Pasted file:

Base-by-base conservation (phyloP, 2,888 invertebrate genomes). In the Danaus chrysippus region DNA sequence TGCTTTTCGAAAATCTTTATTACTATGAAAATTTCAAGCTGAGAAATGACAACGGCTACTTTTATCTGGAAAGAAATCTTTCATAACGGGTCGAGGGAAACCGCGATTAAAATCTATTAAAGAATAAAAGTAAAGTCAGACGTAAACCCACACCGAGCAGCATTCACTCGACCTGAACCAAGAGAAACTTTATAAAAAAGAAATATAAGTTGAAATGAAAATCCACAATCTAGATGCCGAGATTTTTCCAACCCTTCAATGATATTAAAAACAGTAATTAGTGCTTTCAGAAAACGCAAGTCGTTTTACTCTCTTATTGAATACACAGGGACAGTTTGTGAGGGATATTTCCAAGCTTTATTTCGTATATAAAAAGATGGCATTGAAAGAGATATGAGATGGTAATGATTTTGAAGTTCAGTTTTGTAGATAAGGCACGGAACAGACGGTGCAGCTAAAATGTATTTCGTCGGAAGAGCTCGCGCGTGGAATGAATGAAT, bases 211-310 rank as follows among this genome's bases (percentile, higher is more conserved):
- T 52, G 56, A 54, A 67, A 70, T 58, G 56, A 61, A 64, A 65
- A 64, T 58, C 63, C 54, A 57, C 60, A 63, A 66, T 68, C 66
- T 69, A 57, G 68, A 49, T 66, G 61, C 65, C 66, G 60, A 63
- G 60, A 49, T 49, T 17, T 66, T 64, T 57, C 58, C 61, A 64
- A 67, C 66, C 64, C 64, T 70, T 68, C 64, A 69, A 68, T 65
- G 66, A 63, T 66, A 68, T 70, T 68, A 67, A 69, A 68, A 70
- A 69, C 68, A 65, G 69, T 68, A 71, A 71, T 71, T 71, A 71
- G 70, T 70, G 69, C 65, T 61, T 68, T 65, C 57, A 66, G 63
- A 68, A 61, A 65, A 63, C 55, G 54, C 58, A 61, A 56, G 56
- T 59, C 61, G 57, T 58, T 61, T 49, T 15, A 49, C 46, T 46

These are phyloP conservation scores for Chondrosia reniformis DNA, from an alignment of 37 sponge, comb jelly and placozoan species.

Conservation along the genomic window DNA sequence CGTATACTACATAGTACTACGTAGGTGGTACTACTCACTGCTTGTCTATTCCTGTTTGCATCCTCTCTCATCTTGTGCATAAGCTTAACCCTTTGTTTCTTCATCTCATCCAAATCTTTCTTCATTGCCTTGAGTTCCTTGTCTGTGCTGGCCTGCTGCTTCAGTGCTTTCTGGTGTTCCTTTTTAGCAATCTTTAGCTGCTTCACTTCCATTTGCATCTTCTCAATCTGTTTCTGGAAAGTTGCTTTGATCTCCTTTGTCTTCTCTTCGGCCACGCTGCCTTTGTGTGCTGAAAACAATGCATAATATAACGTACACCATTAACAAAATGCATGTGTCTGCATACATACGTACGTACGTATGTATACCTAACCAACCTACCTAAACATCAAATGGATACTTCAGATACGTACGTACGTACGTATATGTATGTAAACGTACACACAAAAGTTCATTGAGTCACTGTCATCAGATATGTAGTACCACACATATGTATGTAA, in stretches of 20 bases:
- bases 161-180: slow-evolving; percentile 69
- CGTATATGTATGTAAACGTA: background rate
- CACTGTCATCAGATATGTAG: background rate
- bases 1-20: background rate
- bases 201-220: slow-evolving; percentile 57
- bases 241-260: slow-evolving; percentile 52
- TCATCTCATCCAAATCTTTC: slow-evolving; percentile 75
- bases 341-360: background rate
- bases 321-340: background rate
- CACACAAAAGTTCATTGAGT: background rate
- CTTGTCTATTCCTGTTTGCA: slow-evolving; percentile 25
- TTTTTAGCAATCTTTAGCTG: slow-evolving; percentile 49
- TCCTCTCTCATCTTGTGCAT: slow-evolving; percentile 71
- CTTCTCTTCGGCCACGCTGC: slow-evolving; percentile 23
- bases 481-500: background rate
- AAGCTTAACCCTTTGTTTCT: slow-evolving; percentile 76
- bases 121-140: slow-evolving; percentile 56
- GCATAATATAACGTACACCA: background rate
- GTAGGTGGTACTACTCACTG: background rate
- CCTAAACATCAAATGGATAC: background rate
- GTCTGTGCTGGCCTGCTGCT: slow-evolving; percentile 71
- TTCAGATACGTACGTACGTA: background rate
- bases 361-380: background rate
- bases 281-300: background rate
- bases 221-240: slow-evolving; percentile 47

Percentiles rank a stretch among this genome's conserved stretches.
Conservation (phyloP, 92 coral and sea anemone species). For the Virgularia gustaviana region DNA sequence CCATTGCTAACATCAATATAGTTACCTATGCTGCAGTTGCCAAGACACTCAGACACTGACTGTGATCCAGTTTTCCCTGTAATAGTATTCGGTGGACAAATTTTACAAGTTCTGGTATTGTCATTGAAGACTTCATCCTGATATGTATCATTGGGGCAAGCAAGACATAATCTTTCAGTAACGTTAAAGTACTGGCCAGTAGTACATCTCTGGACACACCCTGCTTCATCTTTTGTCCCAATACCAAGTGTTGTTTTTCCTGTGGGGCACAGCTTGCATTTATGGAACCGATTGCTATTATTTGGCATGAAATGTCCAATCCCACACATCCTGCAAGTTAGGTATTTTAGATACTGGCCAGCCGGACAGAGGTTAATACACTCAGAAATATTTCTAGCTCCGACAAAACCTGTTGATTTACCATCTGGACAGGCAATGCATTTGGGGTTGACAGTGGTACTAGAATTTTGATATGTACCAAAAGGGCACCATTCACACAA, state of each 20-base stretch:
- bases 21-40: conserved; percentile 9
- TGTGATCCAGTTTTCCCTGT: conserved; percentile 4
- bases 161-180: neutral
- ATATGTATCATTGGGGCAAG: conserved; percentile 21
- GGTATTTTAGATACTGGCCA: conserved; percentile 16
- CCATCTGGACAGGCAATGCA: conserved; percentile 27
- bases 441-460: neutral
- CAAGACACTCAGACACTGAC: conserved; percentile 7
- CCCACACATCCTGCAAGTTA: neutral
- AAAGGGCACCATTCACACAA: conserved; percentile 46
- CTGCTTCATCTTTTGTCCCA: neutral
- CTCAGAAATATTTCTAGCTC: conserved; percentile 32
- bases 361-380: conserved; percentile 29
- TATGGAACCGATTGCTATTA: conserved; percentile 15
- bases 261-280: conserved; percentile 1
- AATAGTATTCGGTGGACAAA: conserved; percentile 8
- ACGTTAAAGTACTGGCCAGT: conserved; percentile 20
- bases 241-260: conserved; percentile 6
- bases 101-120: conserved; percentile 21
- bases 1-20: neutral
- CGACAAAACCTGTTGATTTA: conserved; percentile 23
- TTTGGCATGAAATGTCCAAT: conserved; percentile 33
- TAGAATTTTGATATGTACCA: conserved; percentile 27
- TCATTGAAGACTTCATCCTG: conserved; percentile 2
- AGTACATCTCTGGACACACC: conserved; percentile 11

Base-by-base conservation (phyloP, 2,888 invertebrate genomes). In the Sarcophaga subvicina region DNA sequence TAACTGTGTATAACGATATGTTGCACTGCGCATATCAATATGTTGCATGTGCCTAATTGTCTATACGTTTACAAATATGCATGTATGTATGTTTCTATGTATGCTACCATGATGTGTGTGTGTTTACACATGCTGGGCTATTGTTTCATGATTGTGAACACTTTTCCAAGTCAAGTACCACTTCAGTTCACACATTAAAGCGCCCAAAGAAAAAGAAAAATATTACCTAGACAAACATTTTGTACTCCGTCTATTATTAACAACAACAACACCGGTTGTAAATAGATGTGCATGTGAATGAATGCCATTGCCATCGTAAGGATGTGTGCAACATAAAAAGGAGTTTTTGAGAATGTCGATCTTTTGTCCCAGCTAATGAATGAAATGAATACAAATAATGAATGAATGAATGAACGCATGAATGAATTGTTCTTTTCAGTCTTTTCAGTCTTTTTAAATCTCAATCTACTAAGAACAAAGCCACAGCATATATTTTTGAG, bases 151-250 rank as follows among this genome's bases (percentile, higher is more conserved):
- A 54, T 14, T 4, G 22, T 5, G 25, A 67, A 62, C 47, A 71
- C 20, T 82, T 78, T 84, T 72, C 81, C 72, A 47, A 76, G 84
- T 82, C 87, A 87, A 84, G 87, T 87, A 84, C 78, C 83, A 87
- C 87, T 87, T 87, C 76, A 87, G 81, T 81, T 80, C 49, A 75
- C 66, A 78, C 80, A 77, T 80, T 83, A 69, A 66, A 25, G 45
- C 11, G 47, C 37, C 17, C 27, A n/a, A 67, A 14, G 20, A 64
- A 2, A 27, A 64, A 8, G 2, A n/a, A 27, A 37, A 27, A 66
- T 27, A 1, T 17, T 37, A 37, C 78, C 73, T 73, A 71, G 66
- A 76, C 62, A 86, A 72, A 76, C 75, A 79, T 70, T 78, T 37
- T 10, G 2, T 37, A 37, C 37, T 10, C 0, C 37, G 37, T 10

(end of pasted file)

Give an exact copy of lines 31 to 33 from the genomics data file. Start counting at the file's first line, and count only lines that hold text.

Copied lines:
- GCATAATATAACGTACACCA: background rate
- GTAGGTGGTACTACTCACTG: background rate
- CCTAAACATCAAATGGATAC: background rate